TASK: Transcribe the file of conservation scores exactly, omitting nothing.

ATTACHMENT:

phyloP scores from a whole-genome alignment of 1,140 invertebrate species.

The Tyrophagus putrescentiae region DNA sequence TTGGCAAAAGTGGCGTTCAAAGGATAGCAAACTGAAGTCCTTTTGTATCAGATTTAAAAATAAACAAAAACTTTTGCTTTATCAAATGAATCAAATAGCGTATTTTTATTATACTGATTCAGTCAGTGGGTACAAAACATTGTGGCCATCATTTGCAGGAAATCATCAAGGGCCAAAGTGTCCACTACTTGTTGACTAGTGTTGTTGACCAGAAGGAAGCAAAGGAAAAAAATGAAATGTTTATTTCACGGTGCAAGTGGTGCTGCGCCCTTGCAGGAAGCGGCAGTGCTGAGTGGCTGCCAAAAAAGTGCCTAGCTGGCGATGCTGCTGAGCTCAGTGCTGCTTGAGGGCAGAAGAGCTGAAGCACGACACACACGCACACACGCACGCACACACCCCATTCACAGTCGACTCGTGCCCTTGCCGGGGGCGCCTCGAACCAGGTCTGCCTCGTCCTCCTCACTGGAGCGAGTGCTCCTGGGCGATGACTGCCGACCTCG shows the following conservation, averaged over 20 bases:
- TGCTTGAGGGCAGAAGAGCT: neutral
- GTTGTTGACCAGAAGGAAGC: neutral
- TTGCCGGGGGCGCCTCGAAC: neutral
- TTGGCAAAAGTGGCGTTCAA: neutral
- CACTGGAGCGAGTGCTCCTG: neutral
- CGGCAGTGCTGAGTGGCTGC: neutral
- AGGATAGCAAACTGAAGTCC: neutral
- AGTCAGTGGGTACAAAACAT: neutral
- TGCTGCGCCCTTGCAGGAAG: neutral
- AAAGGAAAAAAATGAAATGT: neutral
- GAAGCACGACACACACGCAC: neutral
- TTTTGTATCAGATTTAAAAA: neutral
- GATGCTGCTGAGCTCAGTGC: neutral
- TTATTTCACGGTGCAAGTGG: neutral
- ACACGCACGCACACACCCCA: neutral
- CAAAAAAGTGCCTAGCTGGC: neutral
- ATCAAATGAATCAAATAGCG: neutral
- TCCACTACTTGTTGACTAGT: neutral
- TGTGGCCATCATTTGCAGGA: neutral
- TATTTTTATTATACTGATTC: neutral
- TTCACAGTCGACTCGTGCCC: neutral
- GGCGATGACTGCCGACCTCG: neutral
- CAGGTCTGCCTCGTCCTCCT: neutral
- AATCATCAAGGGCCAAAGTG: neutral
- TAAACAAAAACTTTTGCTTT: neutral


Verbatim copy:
phyloP scores from a whole-genome alignment of 1,140 invertebrate species.

The Tyrophagus putrescentiae region DNA sequence TTGGCAAAAGTGGCGTTCAAAGGATAGCAAACTGAAGTCCTTTTGTATCAGATTTAAAAATAAACAAAAACTTTTGCTTTATCAAATGAATCAAATAGCGTATTTTTATTATACTGATTCAGTCAGTGGGTACAAAACATTGTGGCCATCATTTGCAGGAAATCATCAAGGGCCAAAGTGTCCACTACTTGTTGACTAGTGTTGTTGACCAGAAGGAAGCAAAGGAAAAAAATGAAATGTTTATTTCACGGTGCAAGTGGTGCTGCGCCCTTGCAGGAAGCGGCAGTGCTGAGTGGCTGCCAAAAAAGTGCCTAGCTGGCGATGCTGCTGAGCTCAGTGCTGCTTGAGGGCAGAAGAGCTGAAGCACGACACACACGCACACACGCACGCACACACCCCATTCACAGTCGACTCGTGCCCTTGCCGGGGGCGCCTCGAACCAGGTCTGCCTCGTCCTCCTCACTGGAGCGAGTGCTCCTGGGCGATGACTGCCGACCTCG shows the following conservation, averaged over 20 bases:
- TGCTTGAGGGCAGAAGAGCT: neutral
- GTTGTTGACCAGAAGGAAGC: neutral
- TTGCCGGGGGCGCCTCGAAC: neutral
- TTGGCAAAAGTGGCGTTCAA: neutral
- CACTGGAGCGAGTGCTCCTG: neutral
- CGGCAGTGCTGAGTGGCTGC: neutral
- AGGATAGCAAACTGAAGTCC: neutral
- AGTCAGTGGGTACAAAACAT: neutral
- TGCTGCGCCCTTGCAGGAAG: neutral
- AAAGGAAAAAAATGAAATGT: neutral
- GAAGCACGACACACACGCAC: neutral
- TTTTGTATCAGATTTAAAAA: neutral
- GATGCTGCTGAGCTCAGTGC: neutral
- TTATTTCACGGTGCAAGTGG: neutral
- ACACGCACGCACACACCCCA: neutral
- CAAAAAAGTGCCTAGCTGGC: neutral
- ATCAAATGAATCAAATAGCG: neutral
- TCCACTACTTGTTGACTAGT: neutral
- TGTGGCCATCATTTGCAGGA: neutral
- TATTTTTATTATACTGATTC: neutral
- TTCACAGTCGACTCGTGCCC: neutral
- GGCGATGACTGCCGACCTCG: neutral
- CAGGTCTGCCTCGTCCTCCT: neutral
- AATCATCAAGGGCCAAAGTG: neutral
- TAAACAAAAACTTTTGCTTT: neutral